Intraindividual comparison of intravenous ajmaline and quinidine in patients with sustained ventricular tachycardia: effects on normal myocardium and on arrhythmia characteristics.

European Heart Journal (Impact Factor: 14.72). 05/1985; 6(4):312-22.
Source: PubMed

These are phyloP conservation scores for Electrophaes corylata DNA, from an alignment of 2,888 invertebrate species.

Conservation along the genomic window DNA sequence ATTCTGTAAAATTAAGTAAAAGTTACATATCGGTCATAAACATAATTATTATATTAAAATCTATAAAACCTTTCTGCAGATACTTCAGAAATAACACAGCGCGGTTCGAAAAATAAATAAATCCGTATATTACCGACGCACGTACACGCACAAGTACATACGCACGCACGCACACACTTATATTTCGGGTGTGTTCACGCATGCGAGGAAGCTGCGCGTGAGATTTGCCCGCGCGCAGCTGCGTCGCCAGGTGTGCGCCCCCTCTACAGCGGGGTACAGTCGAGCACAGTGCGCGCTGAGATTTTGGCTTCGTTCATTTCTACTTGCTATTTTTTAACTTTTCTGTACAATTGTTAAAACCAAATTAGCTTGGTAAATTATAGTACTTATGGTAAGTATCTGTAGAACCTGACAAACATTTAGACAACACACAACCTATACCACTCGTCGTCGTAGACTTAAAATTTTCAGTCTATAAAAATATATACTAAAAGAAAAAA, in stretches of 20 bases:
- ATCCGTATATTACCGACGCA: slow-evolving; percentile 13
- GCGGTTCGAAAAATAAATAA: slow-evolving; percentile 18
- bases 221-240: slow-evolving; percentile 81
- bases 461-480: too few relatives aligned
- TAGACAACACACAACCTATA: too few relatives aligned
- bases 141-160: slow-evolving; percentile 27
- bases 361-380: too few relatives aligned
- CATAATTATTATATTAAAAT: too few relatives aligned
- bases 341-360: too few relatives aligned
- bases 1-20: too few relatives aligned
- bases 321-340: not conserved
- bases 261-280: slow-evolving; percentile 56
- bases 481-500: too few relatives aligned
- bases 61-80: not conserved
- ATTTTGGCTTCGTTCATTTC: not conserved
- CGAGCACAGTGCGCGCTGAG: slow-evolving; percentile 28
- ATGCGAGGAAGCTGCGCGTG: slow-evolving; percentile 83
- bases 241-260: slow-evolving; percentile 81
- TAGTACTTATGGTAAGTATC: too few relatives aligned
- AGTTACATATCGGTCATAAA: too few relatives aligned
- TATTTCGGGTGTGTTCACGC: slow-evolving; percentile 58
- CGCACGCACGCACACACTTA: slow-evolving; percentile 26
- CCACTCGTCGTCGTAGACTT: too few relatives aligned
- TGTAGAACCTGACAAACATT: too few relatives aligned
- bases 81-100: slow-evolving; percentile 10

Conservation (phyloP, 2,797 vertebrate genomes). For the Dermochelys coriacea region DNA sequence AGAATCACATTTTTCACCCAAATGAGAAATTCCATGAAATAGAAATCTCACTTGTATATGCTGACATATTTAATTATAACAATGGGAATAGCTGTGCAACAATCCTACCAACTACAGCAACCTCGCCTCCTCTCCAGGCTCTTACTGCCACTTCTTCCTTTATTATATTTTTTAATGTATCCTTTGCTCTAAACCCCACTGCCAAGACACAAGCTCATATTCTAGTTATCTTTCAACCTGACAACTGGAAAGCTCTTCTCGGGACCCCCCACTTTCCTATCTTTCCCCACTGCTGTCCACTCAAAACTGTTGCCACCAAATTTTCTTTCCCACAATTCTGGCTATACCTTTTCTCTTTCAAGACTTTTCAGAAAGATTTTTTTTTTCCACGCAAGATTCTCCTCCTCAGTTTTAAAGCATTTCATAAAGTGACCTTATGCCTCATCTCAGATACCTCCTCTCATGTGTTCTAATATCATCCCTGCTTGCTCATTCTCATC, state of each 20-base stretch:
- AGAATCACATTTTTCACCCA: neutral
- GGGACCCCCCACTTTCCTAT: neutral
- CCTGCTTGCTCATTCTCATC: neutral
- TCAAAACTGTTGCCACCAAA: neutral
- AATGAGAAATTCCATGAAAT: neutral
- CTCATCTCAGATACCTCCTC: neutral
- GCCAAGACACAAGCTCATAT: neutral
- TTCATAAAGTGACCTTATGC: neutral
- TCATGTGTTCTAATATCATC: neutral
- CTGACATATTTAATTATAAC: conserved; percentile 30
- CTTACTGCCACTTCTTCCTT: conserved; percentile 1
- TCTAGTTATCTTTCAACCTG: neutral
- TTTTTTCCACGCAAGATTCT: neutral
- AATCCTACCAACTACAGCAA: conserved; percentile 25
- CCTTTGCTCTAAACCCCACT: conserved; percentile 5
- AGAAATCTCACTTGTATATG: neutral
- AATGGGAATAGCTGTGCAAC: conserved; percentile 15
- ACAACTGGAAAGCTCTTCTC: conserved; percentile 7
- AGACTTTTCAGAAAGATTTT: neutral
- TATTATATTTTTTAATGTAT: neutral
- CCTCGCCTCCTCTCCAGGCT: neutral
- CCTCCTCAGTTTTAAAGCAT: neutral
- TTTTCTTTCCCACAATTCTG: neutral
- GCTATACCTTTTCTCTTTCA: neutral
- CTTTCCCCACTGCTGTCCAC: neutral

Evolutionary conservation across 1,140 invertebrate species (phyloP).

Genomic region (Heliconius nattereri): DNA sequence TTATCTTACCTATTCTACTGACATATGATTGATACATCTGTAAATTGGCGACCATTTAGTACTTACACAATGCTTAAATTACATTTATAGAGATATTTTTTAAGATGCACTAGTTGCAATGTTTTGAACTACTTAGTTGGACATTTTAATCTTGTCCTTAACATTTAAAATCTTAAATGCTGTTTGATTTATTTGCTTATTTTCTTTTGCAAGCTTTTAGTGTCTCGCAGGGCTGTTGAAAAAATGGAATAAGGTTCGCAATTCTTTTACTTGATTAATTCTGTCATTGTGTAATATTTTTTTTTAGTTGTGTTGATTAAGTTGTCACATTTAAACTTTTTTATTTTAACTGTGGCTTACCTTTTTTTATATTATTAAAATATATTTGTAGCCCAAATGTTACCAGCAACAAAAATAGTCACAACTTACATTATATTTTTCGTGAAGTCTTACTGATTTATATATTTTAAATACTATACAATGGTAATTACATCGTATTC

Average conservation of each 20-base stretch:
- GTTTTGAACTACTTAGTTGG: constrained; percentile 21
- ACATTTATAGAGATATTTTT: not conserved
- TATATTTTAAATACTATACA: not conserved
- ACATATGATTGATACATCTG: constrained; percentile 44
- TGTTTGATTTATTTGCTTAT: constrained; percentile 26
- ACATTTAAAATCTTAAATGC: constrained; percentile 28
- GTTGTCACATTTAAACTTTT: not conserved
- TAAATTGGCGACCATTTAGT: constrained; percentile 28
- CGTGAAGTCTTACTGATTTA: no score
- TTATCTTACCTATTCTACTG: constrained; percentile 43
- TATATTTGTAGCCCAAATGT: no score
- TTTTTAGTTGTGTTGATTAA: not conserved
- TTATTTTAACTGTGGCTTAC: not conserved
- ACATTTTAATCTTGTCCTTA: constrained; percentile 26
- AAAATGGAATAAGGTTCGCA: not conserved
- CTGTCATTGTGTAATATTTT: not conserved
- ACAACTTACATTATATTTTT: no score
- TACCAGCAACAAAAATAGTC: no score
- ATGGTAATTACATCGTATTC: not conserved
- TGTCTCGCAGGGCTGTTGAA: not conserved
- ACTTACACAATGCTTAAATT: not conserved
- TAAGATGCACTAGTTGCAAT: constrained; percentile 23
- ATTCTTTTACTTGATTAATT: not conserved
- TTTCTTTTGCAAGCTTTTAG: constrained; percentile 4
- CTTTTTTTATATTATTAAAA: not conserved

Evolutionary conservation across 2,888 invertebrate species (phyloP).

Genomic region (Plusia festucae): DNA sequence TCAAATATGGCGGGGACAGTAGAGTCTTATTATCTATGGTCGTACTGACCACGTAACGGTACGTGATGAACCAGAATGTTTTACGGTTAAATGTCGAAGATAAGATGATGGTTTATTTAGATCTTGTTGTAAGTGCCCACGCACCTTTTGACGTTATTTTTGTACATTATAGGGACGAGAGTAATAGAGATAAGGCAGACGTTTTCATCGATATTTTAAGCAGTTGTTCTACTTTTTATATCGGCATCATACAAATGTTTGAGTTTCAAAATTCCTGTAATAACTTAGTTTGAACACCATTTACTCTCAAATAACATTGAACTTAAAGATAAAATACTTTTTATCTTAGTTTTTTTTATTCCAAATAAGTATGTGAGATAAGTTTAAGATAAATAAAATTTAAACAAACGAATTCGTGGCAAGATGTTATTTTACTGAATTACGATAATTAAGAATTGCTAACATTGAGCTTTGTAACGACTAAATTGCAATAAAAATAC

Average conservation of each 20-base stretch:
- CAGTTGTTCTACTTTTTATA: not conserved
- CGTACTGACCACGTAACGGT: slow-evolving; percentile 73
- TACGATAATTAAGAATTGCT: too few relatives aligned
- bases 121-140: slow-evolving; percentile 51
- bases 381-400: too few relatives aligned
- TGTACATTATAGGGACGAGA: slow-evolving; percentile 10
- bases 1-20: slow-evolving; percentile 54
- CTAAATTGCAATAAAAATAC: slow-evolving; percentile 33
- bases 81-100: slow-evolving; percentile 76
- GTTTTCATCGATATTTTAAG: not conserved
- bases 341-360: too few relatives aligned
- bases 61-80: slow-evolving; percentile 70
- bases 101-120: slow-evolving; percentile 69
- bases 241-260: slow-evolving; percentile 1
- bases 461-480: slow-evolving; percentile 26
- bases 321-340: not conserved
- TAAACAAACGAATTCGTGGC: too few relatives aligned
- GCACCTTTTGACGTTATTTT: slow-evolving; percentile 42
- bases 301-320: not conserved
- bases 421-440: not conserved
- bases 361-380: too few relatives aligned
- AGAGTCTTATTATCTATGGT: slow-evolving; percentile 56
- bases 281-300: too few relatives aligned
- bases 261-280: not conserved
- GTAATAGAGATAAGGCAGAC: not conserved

ABSTRACT Intraindividual comparison of the acute response to intravenous quinidine and to intravenous ajmaline was performed in 23 patients with sustained ventricular tachycardia (VT) who underwent serial electrophysiological studies. In each patient, sustained VT could be reproducibly initiated by programmed ventricular stimulation during control studies. Inducibility of sustained VT was prevented after quinidine in 6 of the 23 patients (26%) and after ajmaline in 8 of the same 23 cases (35%). Agreement between the effects of both drugs was not significant: 2 patients had a similar response to both quinidine and ajmaline and 11 patients did not have a response to either of the two drugs, resulting in a total of only 13 patients (57%) who had a similar response to both drugs. In the 11 non-responders with inducible sustained VT before and after both drugs, quinidine and ajmaline caused qualitatively and quantitatively similar alterations of VT characteristics including a significant prolongation of the interval between the initiation extrastimulus and the first beat of VT by 38 and 42% (P less than 0.01), an increase in VT cycle length by 15 and 22% (P less than 0.01) and a prolongation of the QRS duration during VT by 15 and 18% (P less than 0.01), respectively. In all 23 patients, quinidine and ajmaline caused a quantitatively similar prolongation of ventricular refractoriness by 11 and 9% (P less than 0.05), of the QRS duration at sinus rhythm by 10 and 15% (P less than 0.01) and of the QTc interval by 13 and 10% (P less than 0.05), respectively. Thus, ajmaline and quinidine appear to have similar electrophysiological effects on both normal myocardium and on indirect parameters of reentry; in individual patients with sustained VT, however, such electrophysiological similarities do not result in significant agreement of preventive responses.

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